The water levels are still low on the Mississippi River and barge movements continue to remain restricted, but the rates to move those barges are declining.
The weekly grain transportation report published Thursday by the U.S. Department of Agriculture reported that the grain transport indicator for barge traffic on the Mississippi fell to 326 for the week ending Wednesday. That 326 is a percentage applied to a basis cost of 100 set in 2000.
A week before it was 366. The indicator was 556 for the week ended Sept. 27 and 549 for the subsequent week.
“Normally, restrictions cause spot rates to increase, as was observed in third quarter 2022,” the USDA report said. “However, this year, except for the last few weeks, spot rates have neared the prior 5-year average because of low demand from slow export sales.”
This is occurring even as there is little sign of improvement of Mississippi River water levels at the key measuring point of Memphis, Tennessee, where water levels in recent days fell to minus 11 feet. American Commercial Barge Lines (ACBL), a key barge operator on the river, said the reading of negative 11.8 feet on Monday was a record low.
That number is a measurement against a base level. It has since rebounded back to a level slightly higher than minus 11, but when it got underneath that number it was less than the water levels of a year ago. And at that time in 2022, the index for moving grain via barge on the river exceeded 1,000.
Mike Steenhoek, the executive director of the Soy Transportation Coalition, whose members are highly dependent upon the river to move their products to market, particularly those in other countries, acknowledged the divergence seems odd.
But he said diversion of product to other places is a key reason why the enormous barge rates of last year aren’t repeating themselves this year.
“I think it’s kind of settled a bit into a kind of equilibrium, where there has been an understanding that we’re down,” Steenhoek told FreightWaves. Earlier increases in barge rates were “a market signal that says, ‘Don’t deliver to the river.’”
And that is what has happened, he said. There has been diversion of grain shipments to rail and to storage where farmers have that capacity.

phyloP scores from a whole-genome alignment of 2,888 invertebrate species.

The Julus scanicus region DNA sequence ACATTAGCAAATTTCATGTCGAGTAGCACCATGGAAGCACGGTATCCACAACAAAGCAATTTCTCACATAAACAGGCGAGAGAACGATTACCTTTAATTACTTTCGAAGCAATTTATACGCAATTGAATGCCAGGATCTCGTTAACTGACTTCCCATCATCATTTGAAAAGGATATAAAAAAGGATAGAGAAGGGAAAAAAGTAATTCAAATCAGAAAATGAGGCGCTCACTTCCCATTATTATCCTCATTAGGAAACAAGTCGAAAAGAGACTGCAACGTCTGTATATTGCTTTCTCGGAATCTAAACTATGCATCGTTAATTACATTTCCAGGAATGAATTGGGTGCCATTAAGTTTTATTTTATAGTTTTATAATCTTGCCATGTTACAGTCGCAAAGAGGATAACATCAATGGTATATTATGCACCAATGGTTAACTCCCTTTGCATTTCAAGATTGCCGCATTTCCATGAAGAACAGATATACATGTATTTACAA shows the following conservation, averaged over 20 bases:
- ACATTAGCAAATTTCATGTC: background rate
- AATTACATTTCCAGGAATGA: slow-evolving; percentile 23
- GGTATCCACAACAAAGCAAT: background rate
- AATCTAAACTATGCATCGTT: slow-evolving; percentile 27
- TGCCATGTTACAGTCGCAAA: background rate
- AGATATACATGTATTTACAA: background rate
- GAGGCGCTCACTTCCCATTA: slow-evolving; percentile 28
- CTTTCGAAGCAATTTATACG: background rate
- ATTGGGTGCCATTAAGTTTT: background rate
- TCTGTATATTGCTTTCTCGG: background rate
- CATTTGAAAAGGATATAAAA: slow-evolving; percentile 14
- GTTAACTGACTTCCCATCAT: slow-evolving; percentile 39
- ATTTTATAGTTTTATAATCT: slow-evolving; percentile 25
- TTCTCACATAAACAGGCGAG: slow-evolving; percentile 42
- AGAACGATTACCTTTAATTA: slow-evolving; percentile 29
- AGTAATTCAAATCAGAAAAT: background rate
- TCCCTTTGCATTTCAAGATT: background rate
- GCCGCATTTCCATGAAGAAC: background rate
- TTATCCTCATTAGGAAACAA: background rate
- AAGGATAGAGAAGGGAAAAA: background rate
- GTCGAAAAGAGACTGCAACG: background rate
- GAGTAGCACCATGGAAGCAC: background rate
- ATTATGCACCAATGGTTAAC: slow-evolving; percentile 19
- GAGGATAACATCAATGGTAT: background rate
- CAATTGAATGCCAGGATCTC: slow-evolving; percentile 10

“They’re saying, ‘Well, hopefully the river levels will rebound in another couple of months,’” Steenhoek said of farmers putting that product into storage.
But another reason a surge in barge rates has not occurred has been the weak export market referred to by the USDA. Demand for soybeans and corn abroad has been tepid this year, and that’s pushed demand into the domestic market, according to Steenhoek.
“The farmers are gravitating to the domestic market, the beans are getting processed and then maybe sold into the livestock market or going into biofuels,” he said.
ACBL has made some changes in its restrictions, but they aren’t major. For the most part, the same restrictions that were in place at the end of September are in place now.
For example, in its latest list of restrictions, loading drafts were reduced by 28% northbound and southbound between the Gulf and Cairo, Illinois— where the Ohio River joins the Mississippi — and Vicksburg, Mississippi, south of Memphis. They also were reduced 24% for barges going from Vicksburg to the Gulf.
As of Oct. 10, the reduction was 28% northbound from the Gulf to Cairo and 24% southbound from Cario to the Gulf, so an additional 4 percentage points of reduction have been tacked on to the southbound movement.
Steenhoek said other restrictions are in place at other companies and that ACBL’s were largely in line with the broader industry.
ACBL also said it was restricting tow sizes to five barges across, which is a 17% to 38% reduction in capacity. That limit has been in effect for several weeks.
There is some hope for the future that the worst may be behind the low water levels on the river. Between Oct. 4 and Friday, the level on the Mississippi at St. Louis rose about 2 feet. However, the projections in coming days are for renewed declines.
The weekly drought monitor published by the University of Nebraska-Lincoln and a pair of U.S. government agencies is showing some sign of improvement on top of the data for St. Louis. The Drought Severity Coverage Index for the area that it defines as the Midwest declined to 155 in the latest report published Thursday, down from 168 a week earlier. That area is mostly in the Mississippi watershed.
In the region it calls High Plains, which includes the Dakotas, Kansas and Nebraska, all in the Mississippi watershed, the index dropped to 85 from 92.
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